Jeavons' downward spiral from tenuous middle-class to poverty, from ostentatious middle-class comforts to slum resident with "shirt collar frayed, frock coat worn and shapeless" (181), is prompted by the deadly combination of his wife's mysterious disappearance and his ongoing obsession with his impractical drainage scheme. Isobella's vanishing propels the narrative into incompetent detective mode, as Jeavons queries waiters, spies on former acquaintances, and attempts to decode Isobella's notes to herself. The narrative ultimately subverts this project, as eye-witness testimony leads him to a dead end. Meanwhile, obsessively working on his drainage scheme, Jeavons turns into a parody of a medieval scribe, "copying and copying again, until the phrases written became as some epic poem to me" (199). But Jeavons' plans turn out to be mock-religious in their personal significance, invested with a quasi-Christian redemptive quality--a "double salvation for the metropolis" (21)--which does not so much suggest that cleanliness is next to godliness as it does that cleanliness serves as an adequate substitute. A would-be prophet of the drains, living an ascetic life and walking the streets in increasingly tattered clothing, Jeavons regularly strikes other characters as insane (one woman is "somehow alarmed at my face" ); in his yearning to physically purify the city, he is the secular and fanatical version of one evangelist of the poor, the Rev. Rupert Hobbes (who, in fact, turns out to be reasonably helpful when the cholera strikes).
The narrative unwinds Jeavons in a kind of upside-down mode, as Jeavons' collapse is matched by the parodic rise of a different self-made man, the young pickpocket Jem. This decidedly glum carnivalesque, a sort of Book of Job without the God, pitches Jeavons through one humiliation after another, climaxing in his own attack of cholera. Cholera strips Jeavons of his middle-class morality, leaving him mildly admiring of Jem's well-managed "new profession" (244) and his adolescent sexual proficiency. At the same time, it is Jem who rescues him when the local Guardians refuse to allow doctors into the slum, pointing to the moral bankruptcy of the mid-Victorian state and, given the uselessness of his erstwhile backer Sweet, who parrots maxims about the dangers of "charity," the state's putative opposite, the non-Carlylean captains of industry. In other words, Jeavons realizes that he cannot unify opposites when they are not, in fact, opposed at all. Contemplating Sweet's "theory of pauperization," Jeavons realizes that it has become "some kind of holy doctrine: unquestionable, requiring nothing short of tribal obedience, to be upheld regardless of consequence" (261). Jeavons' own "holy doctrine" of clean drains thus itself stands indicted; in the absence of any transcendent religious feeling, other absolutizing narratives sneak in to fill the gap. If the slums hardly seem like a useful solution to Victorian crises, nevertheless Jem's spontaneous (and, even to himself, inexplicable) generosity stands counter to the "fever of belief" (268) from which Jeavons concludes he and everyone else has been suffering. Jeavons' deconversion, then, is not just from his passion for drains, but from his desire for the ability to "banish all dissatisfactions, recasting the world, in the manner of some glistening miracle" (269). It is, that is, a deconversion from utopian fantasy, and a conversion to local acts of goodness--destroying the pump that brings cholera-infected waters to the community, for example. Or saving his wife, who finally manages to liberate herself from her own nightmare--itself yet another example of how Victorian patriarchy runs amok--at the cost of her sanity.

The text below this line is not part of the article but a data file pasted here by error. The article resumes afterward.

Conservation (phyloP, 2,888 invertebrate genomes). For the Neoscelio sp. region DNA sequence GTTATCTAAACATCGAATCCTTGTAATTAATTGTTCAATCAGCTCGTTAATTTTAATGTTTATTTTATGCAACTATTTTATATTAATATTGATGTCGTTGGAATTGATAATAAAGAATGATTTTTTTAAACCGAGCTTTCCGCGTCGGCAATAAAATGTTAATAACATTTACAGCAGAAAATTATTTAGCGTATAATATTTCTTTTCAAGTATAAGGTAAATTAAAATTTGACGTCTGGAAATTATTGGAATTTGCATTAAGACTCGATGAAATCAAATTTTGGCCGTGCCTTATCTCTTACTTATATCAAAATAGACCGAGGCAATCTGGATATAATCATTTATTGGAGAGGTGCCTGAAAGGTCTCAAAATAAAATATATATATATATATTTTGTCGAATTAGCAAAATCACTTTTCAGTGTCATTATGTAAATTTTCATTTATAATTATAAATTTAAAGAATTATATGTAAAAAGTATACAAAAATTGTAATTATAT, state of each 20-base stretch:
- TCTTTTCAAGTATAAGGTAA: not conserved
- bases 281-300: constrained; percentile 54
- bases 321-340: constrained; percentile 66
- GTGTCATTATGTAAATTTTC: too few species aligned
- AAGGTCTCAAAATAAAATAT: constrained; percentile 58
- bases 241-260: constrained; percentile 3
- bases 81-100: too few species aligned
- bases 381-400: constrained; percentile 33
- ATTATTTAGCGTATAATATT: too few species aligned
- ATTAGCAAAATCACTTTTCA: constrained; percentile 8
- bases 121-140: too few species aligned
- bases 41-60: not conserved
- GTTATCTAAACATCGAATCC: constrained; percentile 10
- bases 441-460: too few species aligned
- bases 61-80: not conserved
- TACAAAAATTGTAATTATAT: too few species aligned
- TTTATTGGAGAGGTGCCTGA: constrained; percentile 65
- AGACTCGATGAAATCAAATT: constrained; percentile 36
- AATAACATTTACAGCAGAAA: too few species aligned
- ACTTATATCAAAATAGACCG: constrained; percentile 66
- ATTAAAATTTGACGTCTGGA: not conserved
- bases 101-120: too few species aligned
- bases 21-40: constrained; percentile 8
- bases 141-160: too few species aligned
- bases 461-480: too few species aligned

Although Jeavons ends by embracing his position as outcast, running with his wife to Italy and taking a new name--a traditional Victorian ending for those who have hit social dead ends--he also celebrates his new historical self-consciousness, calling on future readers to "[s]eek, instead, that most dazzling of prizes; to see through the delusions of your own time" (311). The reader might well question if this is yet another grandiose project masquerading as a thorough-going skepticism. More to the point, the novel's rejection of utopian "grand" narratives in favor of local intervention is, dare one say it, itself very Victorian--Middlemarch being the most obvious example, except that Jeavons is not Dorothea Brooke (an exceptional woman born at the wrong time). This new project of intellectual self-cleansing thus seems to have defeated itself from the get-go. Nor is it clear that there is any larger point to it, given that Jeavons is in likely permanent exile. Despite his ongoing but fruitless correspondence about the cholera, it's clear that, like the other neo-mediocrities, Jeavons has nowhere to go but the historical dustbin.
*--Although, given the title--an allusion to T. S. Eliot's The Waste Land--the filth in question has modernist as well as Victorian roots.